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Nobel Laureate Told of Gene-Editing Effort

Nobel laureate Craig Mello was told of He Jiankui's efforts to edit human embryos, the Associated Press reports. It says that Mello received an email from He announcing a pregnancy stemming from the gene-editing work the same day He himself learned of it.

He broadly publicized the birth of the twin girls, whose genomes he had altered as embryos, in November. The scientific community met this announcement largely with disapproval, as many called it unethical. Others questioned the need to take such a drastic step to prevent HIV infection, as there are other ways of doing so, and others noted faults with the science itself.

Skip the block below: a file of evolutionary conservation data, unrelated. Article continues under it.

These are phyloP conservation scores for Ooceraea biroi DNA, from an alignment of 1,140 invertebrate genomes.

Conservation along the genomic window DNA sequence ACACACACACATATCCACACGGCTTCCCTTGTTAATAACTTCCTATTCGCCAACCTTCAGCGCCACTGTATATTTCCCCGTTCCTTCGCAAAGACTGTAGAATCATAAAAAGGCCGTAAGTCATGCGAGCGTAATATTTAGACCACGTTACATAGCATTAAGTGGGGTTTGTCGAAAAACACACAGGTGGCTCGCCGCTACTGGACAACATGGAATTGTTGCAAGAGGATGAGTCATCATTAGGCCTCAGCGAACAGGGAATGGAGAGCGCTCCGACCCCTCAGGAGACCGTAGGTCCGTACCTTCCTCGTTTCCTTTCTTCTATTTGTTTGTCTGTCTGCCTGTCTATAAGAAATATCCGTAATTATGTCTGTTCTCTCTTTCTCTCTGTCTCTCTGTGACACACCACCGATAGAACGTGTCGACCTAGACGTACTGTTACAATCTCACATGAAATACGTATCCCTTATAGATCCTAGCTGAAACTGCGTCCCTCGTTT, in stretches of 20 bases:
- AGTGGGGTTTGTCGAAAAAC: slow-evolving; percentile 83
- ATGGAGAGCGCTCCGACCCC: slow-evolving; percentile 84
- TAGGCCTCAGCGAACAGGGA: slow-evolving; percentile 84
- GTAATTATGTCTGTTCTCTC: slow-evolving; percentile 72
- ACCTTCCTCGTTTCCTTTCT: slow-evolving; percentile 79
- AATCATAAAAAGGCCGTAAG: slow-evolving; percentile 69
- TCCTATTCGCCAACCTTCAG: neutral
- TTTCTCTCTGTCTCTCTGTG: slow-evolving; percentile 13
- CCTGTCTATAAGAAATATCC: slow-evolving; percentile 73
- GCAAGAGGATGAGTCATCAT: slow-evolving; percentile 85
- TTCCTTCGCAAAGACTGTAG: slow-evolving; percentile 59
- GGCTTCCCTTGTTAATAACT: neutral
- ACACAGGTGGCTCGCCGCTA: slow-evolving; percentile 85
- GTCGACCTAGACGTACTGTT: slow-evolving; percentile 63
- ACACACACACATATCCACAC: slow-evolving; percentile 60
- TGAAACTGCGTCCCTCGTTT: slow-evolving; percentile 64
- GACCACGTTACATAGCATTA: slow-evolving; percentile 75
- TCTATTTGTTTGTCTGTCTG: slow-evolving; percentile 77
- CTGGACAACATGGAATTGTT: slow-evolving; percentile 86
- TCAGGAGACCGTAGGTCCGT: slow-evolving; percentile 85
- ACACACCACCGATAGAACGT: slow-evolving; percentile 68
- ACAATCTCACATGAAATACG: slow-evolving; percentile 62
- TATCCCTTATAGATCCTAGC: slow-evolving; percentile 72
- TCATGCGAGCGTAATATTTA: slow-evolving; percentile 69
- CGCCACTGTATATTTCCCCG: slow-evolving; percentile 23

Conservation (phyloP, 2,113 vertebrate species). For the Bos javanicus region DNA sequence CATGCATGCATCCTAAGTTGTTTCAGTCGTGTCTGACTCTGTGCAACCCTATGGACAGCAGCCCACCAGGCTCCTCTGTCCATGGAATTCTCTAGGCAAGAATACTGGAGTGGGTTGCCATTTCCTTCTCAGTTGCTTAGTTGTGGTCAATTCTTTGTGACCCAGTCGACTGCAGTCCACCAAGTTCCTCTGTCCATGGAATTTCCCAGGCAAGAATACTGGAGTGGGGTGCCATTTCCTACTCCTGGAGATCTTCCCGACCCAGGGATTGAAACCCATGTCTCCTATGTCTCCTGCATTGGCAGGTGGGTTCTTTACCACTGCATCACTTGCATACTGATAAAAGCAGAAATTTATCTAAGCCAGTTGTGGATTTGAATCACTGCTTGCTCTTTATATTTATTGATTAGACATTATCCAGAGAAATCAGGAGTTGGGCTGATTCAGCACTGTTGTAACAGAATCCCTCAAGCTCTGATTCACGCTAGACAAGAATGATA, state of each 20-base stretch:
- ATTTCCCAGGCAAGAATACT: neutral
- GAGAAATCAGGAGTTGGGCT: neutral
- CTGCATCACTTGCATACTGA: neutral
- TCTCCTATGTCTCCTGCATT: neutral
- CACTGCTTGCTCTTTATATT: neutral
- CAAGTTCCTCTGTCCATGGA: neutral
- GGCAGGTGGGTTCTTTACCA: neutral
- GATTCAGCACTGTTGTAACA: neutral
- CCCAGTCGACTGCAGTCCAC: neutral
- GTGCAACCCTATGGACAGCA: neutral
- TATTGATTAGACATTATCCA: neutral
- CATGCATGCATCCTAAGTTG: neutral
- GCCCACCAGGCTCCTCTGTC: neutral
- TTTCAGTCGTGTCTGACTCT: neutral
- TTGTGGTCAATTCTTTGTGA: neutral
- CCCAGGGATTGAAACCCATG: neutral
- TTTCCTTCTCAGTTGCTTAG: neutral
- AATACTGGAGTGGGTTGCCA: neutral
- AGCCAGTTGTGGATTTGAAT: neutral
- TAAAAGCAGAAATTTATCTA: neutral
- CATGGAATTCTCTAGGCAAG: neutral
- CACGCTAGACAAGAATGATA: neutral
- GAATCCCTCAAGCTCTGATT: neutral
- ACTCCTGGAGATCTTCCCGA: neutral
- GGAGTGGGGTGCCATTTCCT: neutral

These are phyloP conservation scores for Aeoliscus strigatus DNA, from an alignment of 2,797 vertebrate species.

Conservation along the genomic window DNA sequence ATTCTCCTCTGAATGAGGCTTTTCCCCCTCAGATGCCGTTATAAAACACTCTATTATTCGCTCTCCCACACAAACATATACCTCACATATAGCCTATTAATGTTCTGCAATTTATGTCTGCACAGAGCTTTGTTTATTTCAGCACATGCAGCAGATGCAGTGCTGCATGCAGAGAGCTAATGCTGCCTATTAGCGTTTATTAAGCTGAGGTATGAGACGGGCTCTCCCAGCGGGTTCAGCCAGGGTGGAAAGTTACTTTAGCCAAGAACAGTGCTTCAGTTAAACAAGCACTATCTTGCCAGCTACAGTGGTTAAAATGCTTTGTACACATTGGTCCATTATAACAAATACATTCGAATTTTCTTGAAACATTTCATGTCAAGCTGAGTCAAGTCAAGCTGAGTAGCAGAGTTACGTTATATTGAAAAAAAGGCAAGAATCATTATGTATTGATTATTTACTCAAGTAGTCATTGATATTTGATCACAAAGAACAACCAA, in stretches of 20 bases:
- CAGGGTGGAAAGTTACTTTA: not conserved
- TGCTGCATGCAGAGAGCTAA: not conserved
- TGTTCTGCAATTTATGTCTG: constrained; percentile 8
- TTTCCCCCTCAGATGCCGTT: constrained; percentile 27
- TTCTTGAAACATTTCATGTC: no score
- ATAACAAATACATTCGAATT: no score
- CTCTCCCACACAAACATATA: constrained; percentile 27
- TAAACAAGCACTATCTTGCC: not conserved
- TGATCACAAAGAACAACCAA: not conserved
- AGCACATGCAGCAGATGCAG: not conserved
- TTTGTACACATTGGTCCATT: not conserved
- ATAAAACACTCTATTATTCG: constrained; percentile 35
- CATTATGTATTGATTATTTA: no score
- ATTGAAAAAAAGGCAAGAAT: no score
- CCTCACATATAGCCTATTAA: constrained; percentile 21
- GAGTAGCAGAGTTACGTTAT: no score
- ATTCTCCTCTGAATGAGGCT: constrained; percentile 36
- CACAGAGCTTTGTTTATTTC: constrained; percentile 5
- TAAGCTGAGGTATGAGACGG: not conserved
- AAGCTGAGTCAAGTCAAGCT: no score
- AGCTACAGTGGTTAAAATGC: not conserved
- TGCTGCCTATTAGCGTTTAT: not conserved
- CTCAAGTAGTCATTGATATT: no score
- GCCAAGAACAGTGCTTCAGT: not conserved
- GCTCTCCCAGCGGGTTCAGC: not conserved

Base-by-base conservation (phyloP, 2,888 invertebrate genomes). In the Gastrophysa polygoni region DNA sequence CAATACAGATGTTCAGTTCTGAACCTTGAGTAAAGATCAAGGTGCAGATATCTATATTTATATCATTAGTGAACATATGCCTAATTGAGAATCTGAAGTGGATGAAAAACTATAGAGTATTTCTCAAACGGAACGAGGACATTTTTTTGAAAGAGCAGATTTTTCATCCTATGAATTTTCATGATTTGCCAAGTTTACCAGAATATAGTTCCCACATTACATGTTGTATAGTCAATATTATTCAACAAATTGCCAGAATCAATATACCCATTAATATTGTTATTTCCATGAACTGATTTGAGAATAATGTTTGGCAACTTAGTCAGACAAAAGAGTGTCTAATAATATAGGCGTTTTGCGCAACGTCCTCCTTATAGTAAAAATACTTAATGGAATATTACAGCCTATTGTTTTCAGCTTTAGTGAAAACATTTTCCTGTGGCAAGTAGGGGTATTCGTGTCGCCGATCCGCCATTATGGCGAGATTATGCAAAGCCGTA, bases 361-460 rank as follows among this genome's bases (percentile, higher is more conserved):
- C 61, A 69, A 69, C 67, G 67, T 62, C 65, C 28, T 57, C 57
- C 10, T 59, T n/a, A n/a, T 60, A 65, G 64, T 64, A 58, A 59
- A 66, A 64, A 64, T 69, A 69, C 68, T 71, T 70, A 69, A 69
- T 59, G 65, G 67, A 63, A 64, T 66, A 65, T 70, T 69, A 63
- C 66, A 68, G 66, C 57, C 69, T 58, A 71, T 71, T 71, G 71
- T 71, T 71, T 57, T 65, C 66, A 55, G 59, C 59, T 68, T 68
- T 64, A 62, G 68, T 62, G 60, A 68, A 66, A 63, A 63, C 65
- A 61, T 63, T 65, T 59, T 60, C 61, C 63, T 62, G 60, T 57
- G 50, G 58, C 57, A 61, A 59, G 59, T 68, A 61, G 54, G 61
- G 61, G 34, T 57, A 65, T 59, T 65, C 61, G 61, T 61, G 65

Following his announcement, some researchers said they suspected that He was pursuing human gene editing and said they tried to dissuade him.

The new AP report indicates that the University of Massachusetts' Craig Mello, who was a scientific advisor for He's Direct Genomics until December, was informed of the work.

"I'm glad for you, but I'd rather not be kept in the loop on this," Mello replied to He's April email about the pregnancy, according to the AP. "You are risking the health of the child you are editing ... I just don't see why you are doing this. I wish your patient the best of luck for a healthy pregnancy."

In a statement, Mello tells the AP he thought his discussions with He were hypothetical and he did not know He was "personally interested" in human gene editing. Additionally, he says he disapproves of He's work.

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